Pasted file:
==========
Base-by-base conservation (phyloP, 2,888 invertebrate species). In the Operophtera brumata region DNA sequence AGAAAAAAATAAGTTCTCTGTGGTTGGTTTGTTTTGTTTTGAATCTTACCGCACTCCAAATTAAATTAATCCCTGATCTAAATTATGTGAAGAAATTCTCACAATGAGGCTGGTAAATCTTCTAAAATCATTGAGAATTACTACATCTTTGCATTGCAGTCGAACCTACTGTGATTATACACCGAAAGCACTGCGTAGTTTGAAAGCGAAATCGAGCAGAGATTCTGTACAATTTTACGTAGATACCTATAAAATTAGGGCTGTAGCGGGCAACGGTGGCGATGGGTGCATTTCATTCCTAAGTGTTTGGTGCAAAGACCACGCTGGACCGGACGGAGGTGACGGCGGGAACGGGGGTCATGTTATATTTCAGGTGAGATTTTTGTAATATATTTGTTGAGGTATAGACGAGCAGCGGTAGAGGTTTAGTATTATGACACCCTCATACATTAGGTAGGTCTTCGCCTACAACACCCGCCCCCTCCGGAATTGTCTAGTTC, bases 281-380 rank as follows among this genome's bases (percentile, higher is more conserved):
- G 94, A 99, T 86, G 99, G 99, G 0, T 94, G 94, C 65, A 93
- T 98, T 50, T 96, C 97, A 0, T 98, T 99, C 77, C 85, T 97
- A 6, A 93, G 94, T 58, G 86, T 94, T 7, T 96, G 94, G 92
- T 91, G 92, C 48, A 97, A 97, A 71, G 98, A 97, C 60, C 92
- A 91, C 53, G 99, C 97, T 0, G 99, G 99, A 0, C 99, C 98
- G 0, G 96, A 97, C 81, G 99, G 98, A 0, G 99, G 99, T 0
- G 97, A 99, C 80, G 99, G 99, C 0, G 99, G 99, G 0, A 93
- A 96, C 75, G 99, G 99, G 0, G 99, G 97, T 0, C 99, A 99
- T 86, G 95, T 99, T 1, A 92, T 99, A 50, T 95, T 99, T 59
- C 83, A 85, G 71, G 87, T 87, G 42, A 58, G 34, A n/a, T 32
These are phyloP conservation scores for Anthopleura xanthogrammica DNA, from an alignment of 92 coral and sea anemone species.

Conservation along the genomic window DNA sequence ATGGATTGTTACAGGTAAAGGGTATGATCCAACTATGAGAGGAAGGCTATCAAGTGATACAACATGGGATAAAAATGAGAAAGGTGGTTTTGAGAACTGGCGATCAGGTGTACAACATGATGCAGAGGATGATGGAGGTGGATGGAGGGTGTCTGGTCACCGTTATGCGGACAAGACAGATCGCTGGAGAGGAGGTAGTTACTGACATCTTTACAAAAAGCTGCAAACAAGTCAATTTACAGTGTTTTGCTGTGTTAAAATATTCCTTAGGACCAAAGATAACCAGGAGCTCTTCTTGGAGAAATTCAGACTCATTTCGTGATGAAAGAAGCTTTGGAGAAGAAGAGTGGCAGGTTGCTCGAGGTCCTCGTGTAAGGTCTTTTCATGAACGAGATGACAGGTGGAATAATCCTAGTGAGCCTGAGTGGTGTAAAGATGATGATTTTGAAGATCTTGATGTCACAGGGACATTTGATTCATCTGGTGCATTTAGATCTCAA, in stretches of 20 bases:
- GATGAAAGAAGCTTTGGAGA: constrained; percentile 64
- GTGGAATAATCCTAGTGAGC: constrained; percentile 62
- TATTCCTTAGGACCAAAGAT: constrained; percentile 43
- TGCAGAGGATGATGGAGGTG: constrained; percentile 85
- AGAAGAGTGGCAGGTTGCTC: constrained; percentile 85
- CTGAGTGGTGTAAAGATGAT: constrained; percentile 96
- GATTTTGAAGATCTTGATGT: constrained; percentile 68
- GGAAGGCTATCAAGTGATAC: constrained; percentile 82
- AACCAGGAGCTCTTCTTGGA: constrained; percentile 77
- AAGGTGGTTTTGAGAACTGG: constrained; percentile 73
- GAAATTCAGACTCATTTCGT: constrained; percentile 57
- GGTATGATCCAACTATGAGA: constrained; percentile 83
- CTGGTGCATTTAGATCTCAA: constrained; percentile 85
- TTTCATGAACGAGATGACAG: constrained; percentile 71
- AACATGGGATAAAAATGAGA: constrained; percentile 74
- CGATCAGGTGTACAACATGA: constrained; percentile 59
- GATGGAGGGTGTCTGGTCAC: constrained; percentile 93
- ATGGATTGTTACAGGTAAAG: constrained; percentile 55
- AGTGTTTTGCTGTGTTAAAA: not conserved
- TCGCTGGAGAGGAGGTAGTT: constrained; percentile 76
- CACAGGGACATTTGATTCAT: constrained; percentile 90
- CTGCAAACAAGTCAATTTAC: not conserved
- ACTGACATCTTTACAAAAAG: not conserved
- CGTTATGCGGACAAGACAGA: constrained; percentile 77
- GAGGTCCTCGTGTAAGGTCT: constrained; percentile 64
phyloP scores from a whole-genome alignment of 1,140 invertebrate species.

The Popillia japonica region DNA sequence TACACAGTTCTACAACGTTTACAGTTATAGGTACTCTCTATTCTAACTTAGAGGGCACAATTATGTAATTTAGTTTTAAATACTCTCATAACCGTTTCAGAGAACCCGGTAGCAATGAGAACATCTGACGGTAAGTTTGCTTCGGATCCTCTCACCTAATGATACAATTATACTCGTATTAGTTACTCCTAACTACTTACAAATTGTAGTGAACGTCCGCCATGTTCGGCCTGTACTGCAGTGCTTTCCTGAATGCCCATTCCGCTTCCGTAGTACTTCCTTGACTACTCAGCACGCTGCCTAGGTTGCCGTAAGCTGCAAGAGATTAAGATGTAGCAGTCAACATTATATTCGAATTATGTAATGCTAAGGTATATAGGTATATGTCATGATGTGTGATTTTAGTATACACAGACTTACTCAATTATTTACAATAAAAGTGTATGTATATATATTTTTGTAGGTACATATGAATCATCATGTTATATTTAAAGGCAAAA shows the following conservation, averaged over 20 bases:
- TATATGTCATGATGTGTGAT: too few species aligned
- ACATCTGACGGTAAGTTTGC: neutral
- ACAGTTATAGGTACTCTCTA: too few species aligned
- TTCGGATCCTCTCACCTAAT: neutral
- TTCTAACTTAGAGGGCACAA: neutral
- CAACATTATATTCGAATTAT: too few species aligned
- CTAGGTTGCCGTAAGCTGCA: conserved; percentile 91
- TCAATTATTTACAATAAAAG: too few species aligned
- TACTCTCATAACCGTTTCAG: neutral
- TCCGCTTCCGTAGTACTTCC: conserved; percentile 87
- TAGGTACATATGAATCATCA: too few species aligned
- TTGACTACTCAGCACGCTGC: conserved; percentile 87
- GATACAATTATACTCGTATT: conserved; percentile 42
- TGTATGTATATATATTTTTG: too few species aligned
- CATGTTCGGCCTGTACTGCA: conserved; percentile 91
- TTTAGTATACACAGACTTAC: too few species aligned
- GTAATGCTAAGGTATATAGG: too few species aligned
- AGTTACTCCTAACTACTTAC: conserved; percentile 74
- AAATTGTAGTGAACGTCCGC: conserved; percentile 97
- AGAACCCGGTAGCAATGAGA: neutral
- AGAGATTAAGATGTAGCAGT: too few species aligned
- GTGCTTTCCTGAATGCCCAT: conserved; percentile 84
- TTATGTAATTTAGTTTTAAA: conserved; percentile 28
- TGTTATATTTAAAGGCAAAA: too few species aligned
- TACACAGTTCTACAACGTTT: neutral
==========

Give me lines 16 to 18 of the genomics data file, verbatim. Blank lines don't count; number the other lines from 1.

- TATTCCTTAGGACCAAAGAT: constrained; percentile 43
- TGCAGAGGATGATGGAGGTG: constrained; percentile 85
- AGAAGAGTGGCAGGTTGCTC: constrained; percentile 85